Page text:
HappyWoman Wed 17-Sep-08 14:08:06

twosteps - your story is so sad - my h cheated on me and the trust is so very hard to rebuild and so fragile.

I have been giving my h a hard time recently too (time of year and lots of other reminders, not exuses but reasons for my lack of trust).

Some of what you decribe you are going through i am sure my h is too - and it has made me think a bit.

I am sure he does not want to punish you - and he is punishing himself too (why was he so stupid to let this happen ......) I suspect that he is having doubts (and not wanting to admit to them himself) that you should have worked it through.
There may be times when he would like to feel strong enough to finish it too (but this is more fantasy - if what i feel is anything like he is going through).

The trouble is if you now call it a day - he will be proved 'right' (it wont make him any happier). And i doubt he will ever say he wants it to end either - he will say sorry and then the cycle begins again.

I think he would really benifit from some counselling or just someone to talk and vent to about this. Someone who can validate his feelings with empathy without wanting to punish you.

Hope you work it out.
It is not easy

twosteps Wed 17-Sep-08 14:16:08

Thank-you HappyWoman - that is a lovely post and everything you said about yourself discribes my DH exactly - he doesn't want to punish me but can't help it and also doesn't want it to end but knows in his heart that he can't ever trust me again.

For some reason I am feeling liberated (but scared) at the thought of breaking free and starting over. Maybe that time has come.

HappyWoman Wed 17-Sep-08 14:44:42

Sorry to say 2steps but he will i am sure turn this back onto you - 'see i knew you didnt really want me after all'. As i can see this is what i would do i am sure.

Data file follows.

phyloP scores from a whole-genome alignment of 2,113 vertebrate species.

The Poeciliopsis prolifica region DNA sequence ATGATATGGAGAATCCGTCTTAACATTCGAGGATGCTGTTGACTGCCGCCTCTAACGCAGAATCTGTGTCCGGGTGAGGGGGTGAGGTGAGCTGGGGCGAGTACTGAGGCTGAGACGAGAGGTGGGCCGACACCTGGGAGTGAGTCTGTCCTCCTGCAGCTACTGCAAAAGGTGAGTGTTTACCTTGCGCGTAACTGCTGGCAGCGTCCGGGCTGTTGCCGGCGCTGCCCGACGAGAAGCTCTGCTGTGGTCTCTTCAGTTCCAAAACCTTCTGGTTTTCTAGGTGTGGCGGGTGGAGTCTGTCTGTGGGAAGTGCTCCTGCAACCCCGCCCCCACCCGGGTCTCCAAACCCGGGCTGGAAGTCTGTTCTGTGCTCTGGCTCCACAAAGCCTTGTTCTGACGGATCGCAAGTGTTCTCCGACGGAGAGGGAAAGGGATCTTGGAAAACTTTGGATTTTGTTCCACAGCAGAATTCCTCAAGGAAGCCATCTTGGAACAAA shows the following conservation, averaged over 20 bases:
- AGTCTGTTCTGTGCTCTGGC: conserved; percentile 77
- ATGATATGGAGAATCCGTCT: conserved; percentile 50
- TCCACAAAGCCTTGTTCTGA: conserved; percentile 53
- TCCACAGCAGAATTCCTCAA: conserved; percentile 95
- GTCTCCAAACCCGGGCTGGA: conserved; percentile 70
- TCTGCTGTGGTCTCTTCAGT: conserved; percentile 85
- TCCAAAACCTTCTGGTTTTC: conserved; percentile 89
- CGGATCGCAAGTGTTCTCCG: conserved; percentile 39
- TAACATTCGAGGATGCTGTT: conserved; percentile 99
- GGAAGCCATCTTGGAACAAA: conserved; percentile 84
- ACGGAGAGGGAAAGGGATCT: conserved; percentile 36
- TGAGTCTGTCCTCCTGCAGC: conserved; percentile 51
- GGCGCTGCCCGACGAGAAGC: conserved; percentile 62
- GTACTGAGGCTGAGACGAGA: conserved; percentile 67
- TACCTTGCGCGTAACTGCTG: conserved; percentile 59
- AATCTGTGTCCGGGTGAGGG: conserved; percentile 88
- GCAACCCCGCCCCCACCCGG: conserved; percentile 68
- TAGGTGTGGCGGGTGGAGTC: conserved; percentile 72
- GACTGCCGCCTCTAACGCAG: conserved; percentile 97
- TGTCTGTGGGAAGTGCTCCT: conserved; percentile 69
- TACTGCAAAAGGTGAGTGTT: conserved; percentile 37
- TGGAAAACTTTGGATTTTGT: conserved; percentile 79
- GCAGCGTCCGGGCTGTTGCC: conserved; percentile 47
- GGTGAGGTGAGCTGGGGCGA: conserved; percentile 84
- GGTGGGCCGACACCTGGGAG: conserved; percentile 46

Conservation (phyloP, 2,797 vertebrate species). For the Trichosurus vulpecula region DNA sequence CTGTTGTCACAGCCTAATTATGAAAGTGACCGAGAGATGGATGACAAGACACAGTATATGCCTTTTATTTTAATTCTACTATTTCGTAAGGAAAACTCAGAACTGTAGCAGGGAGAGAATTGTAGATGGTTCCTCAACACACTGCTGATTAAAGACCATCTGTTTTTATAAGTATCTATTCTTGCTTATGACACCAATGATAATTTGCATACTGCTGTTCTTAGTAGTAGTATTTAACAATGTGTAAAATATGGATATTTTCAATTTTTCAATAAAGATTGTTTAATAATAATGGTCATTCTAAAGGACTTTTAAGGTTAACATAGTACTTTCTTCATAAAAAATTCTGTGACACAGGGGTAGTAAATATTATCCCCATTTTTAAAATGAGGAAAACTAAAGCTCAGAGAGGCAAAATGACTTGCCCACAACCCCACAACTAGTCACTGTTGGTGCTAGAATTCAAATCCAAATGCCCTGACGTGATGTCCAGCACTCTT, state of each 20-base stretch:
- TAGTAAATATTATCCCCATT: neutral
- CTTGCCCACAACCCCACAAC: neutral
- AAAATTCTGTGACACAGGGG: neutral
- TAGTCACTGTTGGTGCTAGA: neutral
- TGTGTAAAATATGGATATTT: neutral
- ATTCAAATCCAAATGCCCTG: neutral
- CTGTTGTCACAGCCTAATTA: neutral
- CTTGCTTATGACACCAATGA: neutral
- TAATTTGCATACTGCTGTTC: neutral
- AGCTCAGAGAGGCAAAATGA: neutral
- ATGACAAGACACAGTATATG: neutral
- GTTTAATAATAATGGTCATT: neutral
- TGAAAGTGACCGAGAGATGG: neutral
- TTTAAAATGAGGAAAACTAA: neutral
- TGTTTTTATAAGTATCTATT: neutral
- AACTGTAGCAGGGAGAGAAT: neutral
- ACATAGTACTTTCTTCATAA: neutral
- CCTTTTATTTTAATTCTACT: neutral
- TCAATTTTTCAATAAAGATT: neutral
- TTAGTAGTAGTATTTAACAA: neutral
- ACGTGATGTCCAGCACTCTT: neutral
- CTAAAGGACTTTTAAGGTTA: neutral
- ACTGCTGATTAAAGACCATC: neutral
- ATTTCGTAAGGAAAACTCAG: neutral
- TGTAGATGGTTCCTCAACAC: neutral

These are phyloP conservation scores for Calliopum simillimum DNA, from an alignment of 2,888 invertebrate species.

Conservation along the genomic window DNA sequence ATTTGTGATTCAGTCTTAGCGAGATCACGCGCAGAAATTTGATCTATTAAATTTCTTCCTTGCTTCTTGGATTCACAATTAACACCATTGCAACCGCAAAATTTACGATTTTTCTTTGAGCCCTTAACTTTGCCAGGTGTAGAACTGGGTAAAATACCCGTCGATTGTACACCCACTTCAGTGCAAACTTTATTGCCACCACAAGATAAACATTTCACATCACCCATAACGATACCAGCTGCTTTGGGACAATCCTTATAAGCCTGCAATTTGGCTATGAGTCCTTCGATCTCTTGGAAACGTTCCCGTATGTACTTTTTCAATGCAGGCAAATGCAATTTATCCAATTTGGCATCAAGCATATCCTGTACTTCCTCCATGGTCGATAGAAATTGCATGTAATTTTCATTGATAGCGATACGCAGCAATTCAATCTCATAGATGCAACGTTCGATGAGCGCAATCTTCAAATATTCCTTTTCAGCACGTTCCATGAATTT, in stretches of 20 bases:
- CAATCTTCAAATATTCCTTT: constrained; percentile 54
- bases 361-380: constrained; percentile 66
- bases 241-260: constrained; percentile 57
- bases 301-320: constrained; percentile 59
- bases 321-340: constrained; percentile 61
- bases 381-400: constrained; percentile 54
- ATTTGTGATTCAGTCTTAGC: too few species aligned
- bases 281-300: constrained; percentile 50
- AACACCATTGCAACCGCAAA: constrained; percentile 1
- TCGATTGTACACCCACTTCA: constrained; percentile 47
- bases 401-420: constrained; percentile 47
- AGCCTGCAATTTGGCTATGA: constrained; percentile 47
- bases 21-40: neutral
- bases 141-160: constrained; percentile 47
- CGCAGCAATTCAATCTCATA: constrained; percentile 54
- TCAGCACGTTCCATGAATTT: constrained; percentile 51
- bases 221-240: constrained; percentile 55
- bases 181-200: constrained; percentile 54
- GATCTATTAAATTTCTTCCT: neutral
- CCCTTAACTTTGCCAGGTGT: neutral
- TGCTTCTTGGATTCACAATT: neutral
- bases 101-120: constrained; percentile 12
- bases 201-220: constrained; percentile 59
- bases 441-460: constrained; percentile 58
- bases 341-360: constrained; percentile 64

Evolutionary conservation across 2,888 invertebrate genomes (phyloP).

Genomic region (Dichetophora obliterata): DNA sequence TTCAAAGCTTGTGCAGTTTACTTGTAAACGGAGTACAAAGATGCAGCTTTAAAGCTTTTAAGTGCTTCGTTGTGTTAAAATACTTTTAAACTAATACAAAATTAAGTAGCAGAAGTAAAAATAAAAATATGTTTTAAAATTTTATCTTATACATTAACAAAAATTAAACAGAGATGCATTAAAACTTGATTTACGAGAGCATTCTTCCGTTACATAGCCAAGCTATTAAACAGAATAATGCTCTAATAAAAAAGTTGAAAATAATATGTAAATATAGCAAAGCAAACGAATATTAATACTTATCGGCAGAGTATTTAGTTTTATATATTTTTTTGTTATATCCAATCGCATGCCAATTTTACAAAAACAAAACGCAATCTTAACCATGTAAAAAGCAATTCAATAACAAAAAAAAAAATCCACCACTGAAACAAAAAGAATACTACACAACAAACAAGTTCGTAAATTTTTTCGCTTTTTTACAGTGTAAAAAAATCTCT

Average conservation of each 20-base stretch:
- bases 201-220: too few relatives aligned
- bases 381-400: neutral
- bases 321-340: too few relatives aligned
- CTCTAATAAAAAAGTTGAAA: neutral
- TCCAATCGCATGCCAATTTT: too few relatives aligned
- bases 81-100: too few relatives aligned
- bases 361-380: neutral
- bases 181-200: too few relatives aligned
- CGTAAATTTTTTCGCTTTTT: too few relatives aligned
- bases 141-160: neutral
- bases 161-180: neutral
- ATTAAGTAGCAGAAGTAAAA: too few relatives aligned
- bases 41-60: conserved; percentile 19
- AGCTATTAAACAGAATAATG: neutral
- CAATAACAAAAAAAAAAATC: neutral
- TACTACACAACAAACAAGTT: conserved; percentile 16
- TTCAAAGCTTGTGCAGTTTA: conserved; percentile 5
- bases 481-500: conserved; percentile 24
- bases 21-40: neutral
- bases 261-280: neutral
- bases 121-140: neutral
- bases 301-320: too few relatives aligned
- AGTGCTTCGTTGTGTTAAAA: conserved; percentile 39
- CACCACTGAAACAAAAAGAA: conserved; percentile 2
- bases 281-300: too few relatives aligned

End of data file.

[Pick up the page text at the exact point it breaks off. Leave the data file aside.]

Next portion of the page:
I think i am so very scared of the day when my dh is sick of my insecurities (and believe me i do try and overcome them on my own and think most of the time i do a good job) and he wants to call it a day too.

It will validate all my worthless feelings, and i will hate him for not being strong enough to say it to me in the beginning.

Hope that makes sense to you.

I am not scared of being alone anymore - just scared of being taken for a fool and being strung along iyswim.

I wonder if there is some way you could - if you really dont want your marriage to fail - show your h that he does have some power over you.
The counselling sounds like he wants to give it a go after all.

The issue of trust i feel will never be fully mended - but i have to live with that too and i also think there are levels of trust - my h is very good with the children and with money but for instance i would not trust him to put up a shelf.
I know it is not the same but i also do not trust other woman as i did before - i can see how easily it is to fall into the affair trap by both parties. This is something we now have learned to accept and hopefully put some plans into place.

I am sure it is wearing for my h to have to tell me what he is up to most of the time too but hopefully he thinks the marriage we have is worth it too.

If you think you have an otherwise good marriage you owe it to you both to try but if you have sadly had enough then you do need to end it.

Good luck and thanks for sharing your side of things i will think more now before i give him the 3rd degreewink.

twosteps Wed 17-Sep-08 16:27:36